[Gluster-devel] NetBSD swapcontext() portability fix
manu at netbsd.org
Thu Aug 9 16:32:20 UTC 2012
I move this discussion from http://review.gluster.com/#change,3794 to
gluster-devel@ as it is more convenient to discuss the thing. Jeff
Darcy's position on the problem is below.
The patch sets SYNCENV_PROC_MAX to 1 for NetBSD. If I understand correctly,
that address the problem raised here: there is only one thread in a
syncenv. Did I get it wrong?
I asked about the issue on tech-kern at netbsd.org. I get a first reply
suggesting thet setjmp()/longjmp() would be better suited than
swapcontext() for that job. Any opinions?
----- Forwarded message from "Jeff Darcy (Code Review)" <root at dev.gluster.com> -----
Change subject: NetBSD swapcontext() portability fix
Patch Set 1:
I don't think tasks A and B have as strong an affinity to thread
(not task) X as you claim. If they did, then work couldn't be
moved from a busy thread to an idle one and we might as well just
use straight pthreads throughout. When A needs to suspend, e.g.
in SYNCOP after STACK_WIND_COOKIE, it gets put on a per-syncenv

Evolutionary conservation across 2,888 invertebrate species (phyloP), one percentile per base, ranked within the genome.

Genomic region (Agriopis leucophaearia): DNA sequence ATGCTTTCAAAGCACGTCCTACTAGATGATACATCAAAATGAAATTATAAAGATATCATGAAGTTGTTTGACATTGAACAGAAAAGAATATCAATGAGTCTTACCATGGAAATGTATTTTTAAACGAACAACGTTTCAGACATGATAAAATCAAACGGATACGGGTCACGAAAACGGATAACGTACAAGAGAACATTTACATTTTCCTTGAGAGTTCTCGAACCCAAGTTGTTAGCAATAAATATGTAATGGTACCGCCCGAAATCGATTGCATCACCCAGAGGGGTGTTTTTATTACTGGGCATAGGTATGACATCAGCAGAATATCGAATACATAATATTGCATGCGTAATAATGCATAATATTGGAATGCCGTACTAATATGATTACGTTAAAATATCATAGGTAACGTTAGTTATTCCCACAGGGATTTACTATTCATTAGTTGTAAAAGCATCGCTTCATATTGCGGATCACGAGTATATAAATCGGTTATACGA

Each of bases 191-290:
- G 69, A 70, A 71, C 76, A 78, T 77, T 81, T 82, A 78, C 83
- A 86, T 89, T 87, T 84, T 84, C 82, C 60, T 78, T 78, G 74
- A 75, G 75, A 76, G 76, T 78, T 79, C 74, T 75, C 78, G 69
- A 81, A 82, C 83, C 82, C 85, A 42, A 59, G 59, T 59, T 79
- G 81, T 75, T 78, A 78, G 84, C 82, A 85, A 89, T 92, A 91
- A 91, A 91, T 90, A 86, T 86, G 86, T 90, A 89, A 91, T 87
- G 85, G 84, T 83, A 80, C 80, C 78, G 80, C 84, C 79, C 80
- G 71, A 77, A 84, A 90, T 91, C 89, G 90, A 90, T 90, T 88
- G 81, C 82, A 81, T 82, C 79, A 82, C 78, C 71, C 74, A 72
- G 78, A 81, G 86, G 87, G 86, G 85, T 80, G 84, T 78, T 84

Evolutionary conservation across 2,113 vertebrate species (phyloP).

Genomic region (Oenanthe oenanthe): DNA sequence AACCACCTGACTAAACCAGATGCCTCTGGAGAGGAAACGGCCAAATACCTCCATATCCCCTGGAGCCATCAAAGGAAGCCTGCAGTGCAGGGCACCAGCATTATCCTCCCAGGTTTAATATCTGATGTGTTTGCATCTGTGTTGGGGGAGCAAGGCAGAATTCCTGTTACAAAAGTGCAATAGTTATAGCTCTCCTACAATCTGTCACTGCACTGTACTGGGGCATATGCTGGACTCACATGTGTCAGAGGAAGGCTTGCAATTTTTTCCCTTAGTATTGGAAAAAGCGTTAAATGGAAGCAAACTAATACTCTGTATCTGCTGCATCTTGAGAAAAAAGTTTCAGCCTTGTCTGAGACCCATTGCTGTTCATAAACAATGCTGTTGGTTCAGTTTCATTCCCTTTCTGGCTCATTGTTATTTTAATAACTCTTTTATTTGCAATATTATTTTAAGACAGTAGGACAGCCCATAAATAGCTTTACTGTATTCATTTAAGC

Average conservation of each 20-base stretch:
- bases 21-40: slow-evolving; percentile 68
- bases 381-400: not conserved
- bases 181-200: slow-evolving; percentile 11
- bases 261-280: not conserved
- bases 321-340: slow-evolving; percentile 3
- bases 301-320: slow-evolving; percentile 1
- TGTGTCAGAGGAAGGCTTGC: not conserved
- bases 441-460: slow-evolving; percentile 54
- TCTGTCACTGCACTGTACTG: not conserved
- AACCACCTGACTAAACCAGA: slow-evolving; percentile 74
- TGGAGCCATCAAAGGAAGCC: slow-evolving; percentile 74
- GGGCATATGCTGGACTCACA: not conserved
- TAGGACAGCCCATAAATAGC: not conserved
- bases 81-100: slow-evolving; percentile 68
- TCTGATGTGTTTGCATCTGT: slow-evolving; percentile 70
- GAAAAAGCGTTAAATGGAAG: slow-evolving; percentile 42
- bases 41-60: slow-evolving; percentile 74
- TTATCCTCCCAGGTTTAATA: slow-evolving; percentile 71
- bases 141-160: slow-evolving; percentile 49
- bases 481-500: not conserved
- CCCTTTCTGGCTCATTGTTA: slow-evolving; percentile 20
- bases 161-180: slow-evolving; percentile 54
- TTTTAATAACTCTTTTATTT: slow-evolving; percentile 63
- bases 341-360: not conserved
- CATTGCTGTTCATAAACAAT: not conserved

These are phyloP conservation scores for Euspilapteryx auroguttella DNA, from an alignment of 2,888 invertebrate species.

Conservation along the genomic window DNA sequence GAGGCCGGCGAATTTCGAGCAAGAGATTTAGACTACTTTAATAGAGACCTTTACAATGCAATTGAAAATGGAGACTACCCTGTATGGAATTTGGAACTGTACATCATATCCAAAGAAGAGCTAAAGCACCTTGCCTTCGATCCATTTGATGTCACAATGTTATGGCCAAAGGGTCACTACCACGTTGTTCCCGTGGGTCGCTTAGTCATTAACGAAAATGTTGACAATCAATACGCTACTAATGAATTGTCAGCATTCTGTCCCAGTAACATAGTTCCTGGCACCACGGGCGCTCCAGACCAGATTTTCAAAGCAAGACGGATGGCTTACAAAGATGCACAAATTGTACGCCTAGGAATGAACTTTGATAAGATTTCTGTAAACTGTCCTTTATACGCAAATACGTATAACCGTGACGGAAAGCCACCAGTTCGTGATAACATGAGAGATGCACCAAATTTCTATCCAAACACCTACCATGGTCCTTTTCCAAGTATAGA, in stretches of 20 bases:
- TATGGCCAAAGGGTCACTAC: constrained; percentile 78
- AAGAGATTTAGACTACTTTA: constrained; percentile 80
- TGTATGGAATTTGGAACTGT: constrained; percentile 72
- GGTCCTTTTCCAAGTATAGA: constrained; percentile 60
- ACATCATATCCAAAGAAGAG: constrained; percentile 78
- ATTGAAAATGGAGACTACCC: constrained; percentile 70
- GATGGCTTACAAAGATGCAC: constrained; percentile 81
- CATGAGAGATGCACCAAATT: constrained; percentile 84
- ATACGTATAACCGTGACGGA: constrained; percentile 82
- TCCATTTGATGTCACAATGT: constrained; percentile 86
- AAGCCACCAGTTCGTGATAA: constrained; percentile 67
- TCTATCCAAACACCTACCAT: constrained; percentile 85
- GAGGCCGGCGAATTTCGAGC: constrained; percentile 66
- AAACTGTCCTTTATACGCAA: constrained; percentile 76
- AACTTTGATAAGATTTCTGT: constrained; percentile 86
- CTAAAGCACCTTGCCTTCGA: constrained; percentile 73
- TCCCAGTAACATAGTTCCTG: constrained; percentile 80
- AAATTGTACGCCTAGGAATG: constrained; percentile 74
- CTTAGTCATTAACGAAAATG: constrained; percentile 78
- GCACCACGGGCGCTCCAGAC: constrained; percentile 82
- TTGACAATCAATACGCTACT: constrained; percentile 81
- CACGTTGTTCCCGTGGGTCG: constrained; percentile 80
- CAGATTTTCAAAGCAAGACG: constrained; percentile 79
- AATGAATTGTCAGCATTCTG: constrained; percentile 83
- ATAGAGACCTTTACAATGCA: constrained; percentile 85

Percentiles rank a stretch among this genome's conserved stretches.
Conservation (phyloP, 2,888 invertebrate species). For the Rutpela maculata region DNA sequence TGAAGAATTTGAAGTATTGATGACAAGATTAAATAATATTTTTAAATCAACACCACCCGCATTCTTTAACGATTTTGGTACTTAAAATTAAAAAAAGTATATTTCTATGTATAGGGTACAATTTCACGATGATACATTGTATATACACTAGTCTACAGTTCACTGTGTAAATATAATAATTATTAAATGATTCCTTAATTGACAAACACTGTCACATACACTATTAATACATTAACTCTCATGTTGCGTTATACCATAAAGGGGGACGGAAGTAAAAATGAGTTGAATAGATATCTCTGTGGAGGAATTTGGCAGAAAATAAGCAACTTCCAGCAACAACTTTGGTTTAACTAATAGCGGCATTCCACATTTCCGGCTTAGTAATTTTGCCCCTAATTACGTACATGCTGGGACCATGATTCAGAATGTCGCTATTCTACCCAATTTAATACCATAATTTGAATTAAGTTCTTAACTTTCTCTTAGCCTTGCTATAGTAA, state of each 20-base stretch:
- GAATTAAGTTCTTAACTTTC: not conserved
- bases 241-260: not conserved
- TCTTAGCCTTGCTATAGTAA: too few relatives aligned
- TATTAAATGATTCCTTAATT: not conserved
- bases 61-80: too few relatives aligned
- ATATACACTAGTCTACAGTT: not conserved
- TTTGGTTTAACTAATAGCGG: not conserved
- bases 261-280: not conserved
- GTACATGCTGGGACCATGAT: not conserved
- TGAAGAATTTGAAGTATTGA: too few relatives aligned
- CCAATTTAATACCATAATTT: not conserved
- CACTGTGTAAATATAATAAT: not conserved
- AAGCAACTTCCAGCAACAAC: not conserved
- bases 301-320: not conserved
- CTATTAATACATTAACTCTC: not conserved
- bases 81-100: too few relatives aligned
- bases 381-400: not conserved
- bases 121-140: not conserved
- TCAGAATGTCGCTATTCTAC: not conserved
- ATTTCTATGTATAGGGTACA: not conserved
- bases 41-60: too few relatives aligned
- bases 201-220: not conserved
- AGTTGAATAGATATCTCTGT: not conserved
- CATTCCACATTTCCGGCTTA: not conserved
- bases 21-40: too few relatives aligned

wait queue. When the callback occurs, e.g. from a transport polling
thread, A gets moved to a per-syncenv run queue, from whence it
might be picked up and resumed from any thread in that syncenv.
When resumption hits syncenv_switchto, if we're not in the same
thread as before, then (according to you) the swapcontext will
cause a preemption of the original thread that might be executing
I don't dispute your findings. Clearly the fix does avoid one bug,
which would cause predictable failures. I'm worried about the less
predictable failures, such as deadlocks that might involve small
timing windows and be hard to hit even under heavy load. Secondarily,
I'm worried about fixes that might work and even be completely
airtight at the expense of reducing the parallelism of requests
within the syncop subsystem.
Before we expend tremendous effort working through all the layers
of our own code and that of pthreads/ucontext, I'd really like to
know whether ucontext is worth it at all on NetBSD or similarly
behaving platforms. If the performance difference is small, then
it might be better to have explicit enforcement of task/thread
affinity (and thread-scaling mechanisms more appropriate to that
environment). Then we don't have to deal with all of hidden
assumptions between synctask_xxx and __xxx and SYNCOP, synctask_wrap
and syncenv_processor, and so on ad infinitum. That's how we got
into this mess, not how we get out.
----- End forwarded message -----
manu at netbsd.org
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